…well, not entirely, anyway. In a New York Times piece by Elisabeth Rosenthal, the culture of cars in America is going to disappear at some point in the next 50-100 years.
Now, we get into this conversation fairly often. ‘Specially when we see one of those new Tesla 4-doors whispering down the highway. But we digress. On top of the economic downturn, increasing gas prices, the trend of a move toward urban centers with public transportation from suburban soccer mom hell, telecommuting and the other reasons that Rosenthal cites for a decline in Americans love affair with their cars, we believe she’s missing the most important reason of all:
New cars kinda suck.
Don’t get us wrong: 37 cupholders, ice-cold A/C, traction control and satellite-assisted onboard entertainment centers that our parents could never imagine when they were buying smogged-up Grand Safari wagons at our age are all neat features. But new cars just ain’t interesting enough in their aesthetic design to get a 16 year-old to want one. If you’ve got an old car – and nowadays, we’re talking about cars up through the Seventies – you know that smile people give you at the gas pump and the thumbs-up on the street and the conversations with strangers that just happen when you park it somewhere. That’s because people who will tell you, with a straight face, that they’re just “not into cars” are the same people who get a sudden flashback of some great memory in a car just like your ’68 Montclair – except “it was green, not blue and it was a Chevy and it was a station wagon…” The point here is that Americans loved their cars when their cars were designed to be loved.
But there’s nothing to love about a brand-new Prius, other than the $30 it’ll cost you to fill the tank once every six years. A new Ford F-series truck – still the best-selling American car – is a bloated mass of an SUV with a bed bolted to the ass-end and has about as much personality as a…bloated SUV. Sure, a new Honda Accord is faster off the lot than a Corvette was in 1962, but the absolute all-over-body thrill of getting the keys to that new ‘Vette trumps anything Honda could provide over the last thirty years (OK – we’ll give in on their NSX).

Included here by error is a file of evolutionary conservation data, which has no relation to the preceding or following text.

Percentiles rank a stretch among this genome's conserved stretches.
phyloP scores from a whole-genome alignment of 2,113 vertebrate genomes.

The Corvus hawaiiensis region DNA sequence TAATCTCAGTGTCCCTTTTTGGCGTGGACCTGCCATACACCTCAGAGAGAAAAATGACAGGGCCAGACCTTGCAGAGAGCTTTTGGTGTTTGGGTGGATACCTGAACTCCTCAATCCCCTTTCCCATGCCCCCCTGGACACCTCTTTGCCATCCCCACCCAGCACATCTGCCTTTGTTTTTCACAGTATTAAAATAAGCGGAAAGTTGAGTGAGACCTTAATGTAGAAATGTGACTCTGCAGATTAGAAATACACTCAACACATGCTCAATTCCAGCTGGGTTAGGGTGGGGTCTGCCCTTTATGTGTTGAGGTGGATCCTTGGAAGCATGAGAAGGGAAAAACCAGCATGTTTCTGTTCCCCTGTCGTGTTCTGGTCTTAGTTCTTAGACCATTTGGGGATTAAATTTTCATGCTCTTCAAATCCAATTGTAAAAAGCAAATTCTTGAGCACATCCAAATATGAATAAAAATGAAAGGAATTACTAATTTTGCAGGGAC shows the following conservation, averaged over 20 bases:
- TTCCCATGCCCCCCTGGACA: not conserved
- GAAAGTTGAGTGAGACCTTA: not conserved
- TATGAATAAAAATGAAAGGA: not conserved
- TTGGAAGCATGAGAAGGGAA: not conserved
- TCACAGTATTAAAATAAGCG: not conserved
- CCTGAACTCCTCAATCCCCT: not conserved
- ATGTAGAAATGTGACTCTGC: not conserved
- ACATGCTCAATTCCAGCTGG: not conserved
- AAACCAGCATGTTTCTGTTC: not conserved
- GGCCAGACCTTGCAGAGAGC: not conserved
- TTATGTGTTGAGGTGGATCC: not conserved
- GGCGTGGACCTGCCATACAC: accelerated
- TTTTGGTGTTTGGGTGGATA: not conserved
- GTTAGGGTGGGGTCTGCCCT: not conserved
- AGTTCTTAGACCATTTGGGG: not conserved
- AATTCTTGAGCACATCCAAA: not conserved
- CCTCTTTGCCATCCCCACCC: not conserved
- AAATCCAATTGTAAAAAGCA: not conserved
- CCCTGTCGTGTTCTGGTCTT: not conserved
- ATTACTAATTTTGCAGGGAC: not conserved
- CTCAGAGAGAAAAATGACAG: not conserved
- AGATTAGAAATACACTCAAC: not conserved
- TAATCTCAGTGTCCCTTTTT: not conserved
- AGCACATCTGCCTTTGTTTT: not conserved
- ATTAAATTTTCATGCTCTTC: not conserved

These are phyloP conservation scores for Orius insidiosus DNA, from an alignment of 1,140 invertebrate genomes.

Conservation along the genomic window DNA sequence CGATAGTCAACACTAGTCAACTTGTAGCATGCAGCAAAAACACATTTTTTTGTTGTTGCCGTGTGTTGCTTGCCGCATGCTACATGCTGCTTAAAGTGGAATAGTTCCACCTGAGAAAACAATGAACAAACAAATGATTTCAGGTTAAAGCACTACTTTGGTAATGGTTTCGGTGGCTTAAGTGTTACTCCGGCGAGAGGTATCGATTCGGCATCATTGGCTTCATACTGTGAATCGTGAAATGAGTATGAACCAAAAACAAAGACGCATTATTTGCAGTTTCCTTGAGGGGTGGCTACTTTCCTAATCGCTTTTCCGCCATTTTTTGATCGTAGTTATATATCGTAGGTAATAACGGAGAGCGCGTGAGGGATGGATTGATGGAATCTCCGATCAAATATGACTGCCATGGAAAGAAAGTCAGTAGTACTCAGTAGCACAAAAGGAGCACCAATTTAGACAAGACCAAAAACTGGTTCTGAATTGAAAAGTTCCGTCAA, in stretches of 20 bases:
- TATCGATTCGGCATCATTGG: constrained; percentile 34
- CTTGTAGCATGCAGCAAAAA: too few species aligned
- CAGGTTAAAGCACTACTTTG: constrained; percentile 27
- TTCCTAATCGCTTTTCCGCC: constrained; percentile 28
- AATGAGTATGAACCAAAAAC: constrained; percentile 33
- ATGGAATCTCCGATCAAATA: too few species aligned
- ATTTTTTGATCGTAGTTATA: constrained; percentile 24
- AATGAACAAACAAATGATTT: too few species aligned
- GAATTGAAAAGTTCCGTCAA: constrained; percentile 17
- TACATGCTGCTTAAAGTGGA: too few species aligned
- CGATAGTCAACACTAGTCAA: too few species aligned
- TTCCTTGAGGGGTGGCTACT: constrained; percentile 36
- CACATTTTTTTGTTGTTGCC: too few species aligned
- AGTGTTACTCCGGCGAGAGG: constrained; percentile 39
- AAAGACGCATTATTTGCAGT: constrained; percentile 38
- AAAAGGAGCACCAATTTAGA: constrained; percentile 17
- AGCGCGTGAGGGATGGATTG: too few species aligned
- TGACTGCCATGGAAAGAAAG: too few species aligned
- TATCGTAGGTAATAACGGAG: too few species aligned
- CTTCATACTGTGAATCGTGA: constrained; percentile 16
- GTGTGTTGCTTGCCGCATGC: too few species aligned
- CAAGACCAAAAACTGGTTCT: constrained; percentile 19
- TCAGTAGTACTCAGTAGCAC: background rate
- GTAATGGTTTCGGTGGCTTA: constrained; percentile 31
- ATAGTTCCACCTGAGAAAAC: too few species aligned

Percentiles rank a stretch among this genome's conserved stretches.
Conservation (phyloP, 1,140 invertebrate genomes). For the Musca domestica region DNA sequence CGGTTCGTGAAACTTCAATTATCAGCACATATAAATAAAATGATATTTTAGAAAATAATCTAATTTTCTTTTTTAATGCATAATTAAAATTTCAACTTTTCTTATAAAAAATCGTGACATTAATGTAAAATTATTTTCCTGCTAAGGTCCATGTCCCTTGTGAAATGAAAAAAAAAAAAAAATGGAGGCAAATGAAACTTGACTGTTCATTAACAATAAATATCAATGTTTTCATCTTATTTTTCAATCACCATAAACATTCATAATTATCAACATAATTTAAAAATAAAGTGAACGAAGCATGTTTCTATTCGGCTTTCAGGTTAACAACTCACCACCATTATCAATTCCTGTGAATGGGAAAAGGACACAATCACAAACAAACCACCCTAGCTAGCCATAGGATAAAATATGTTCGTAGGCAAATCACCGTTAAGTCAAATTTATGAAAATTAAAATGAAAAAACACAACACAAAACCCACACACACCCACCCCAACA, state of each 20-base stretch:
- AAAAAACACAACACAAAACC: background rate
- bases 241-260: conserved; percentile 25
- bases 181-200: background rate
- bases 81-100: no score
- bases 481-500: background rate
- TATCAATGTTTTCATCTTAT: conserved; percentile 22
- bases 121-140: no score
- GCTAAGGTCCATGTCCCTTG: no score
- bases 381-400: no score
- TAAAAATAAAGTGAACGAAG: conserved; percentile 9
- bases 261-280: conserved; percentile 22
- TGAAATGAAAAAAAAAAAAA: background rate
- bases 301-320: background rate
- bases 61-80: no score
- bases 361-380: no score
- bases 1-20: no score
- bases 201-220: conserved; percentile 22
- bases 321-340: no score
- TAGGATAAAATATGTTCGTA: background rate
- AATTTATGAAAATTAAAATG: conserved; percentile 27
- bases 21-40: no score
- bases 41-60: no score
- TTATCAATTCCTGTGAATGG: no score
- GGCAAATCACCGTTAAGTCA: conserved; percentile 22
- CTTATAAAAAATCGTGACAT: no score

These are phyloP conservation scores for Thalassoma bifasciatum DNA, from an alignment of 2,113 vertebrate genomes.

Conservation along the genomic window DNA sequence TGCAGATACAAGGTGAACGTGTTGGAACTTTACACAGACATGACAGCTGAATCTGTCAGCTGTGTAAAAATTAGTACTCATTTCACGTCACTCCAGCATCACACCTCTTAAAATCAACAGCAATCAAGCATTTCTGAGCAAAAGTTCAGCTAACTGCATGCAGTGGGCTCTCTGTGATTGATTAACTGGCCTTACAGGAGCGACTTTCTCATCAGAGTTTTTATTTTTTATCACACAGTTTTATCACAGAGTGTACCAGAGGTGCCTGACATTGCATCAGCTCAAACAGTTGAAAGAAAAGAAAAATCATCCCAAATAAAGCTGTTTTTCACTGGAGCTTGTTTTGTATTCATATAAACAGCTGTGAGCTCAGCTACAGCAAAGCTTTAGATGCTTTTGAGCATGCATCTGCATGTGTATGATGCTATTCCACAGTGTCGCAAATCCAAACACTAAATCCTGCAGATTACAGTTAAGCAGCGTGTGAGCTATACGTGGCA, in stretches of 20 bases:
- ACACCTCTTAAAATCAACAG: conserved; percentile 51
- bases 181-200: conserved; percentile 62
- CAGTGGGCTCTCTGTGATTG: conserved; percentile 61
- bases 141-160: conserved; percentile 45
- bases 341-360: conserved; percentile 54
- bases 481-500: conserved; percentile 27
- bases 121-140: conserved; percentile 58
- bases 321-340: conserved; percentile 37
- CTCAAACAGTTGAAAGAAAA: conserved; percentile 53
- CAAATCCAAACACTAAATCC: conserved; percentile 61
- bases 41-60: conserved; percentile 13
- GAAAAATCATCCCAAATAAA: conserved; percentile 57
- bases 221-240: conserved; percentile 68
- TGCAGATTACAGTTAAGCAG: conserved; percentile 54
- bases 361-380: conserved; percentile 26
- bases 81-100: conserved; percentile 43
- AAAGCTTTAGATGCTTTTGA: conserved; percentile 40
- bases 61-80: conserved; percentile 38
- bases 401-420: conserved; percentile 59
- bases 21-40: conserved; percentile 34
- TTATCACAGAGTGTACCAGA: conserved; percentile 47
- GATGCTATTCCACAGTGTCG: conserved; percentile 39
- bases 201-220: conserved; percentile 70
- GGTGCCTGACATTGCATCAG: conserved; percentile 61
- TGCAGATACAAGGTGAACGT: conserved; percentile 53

The modern teen is more interested in owning an iPhone5 than a driver’s license – we’ll concede to that. But c’mon – we’re talking about teenagers, here: if there was a new car that could deliver experiences more interesting than an iPhone, they’d want one. Look at the old photo above: teens in cars at an A&W in the late Fifties. And those cars are all customized in some way because they liked to personalize the things they own. That hasn’t changed, but the $400 that kid in the flip-flops might’ve paid for a used shoebox that he could customize in some way and then transport him to the kinds of experiences he craved has now become that bedazzled $400 iPhone that transports a kid in nearly the exact same outfit to virtual experiences.
End of car culture? Well, we might be seeing the end of the culture of the daily driver off in the distance, but we contend that the cars we really love – the old ones with personality and great design and engines you can feel through the seats and roads you’re connected directly to through the steering wheel and that we covet and work on ourselves and collect and spend way too much money on and love to death – those cars will become even more valuable. They’ll become even more coveted. Gasoline will become an exotic fuel that we car guys will gladly pay $8/gallon for to run our beloved old cars on. Car culture will change, but we won’t see the end of it. It’ll just become more of a national treasure than it is right now. We can already see that happening by just looking at the reality show lineups that are so insanely popular, as well as the Low-Brow art scene, tattoo culture, popular music and yes, even new American muscle car design: old cars rule. And because of them, car culture is still alive and well in America.